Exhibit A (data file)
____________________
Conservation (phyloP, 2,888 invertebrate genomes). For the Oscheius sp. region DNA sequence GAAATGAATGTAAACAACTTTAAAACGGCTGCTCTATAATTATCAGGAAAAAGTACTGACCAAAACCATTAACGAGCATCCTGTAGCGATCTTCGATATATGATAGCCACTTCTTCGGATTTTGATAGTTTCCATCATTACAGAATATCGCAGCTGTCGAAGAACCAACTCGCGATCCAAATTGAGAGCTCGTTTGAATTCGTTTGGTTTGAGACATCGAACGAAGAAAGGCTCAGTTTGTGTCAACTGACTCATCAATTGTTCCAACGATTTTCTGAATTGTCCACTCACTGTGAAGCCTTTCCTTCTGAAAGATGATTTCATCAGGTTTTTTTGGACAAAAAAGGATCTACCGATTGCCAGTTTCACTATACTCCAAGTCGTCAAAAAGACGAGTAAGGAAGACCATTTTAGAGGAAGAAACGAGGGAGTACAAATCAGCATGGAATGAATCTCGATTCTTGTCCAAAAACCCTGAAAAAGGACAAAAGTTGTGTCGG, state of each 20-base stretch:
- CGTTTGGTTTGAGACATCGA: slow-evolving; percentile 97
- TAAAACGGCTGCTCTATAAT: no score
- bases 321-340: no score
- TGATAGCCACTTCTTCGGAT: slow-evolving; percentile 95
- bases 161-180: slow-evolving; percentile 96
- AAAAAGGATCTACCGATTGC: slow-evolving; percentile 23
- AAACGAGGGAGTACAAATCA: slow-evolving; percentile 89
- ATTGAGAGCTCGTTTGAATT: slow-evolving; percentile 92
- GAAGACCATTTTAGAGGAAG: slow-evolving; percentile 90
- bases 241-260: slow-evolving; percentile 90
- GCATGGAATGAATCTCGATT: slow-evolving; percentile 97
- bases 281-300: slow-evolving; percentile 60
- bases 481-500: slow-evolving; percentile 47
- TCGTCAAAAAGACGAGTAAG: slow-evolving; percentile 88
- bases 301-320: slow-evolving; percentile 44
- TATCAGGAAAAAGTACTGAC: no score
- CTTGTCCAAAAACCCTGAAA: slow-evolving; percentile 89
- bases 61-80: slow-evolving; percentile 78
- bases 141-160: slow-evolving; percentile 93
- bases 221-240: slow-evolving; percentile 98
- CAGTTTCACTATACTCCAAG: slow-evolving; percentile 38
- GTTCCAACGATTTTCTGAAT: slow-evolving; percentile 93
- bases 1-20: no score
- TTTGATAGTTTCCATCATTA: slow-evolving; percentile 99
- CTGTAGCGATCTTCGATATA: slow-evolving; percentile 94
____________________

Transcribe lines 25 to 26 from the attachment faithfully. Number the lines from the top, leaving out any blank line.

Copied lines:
- TTTGATAGTTTCCATCATTA: slow-evolving; percentile 99
- CTGTAGCGATCTTCGATATA: slow-evolving; percentile 94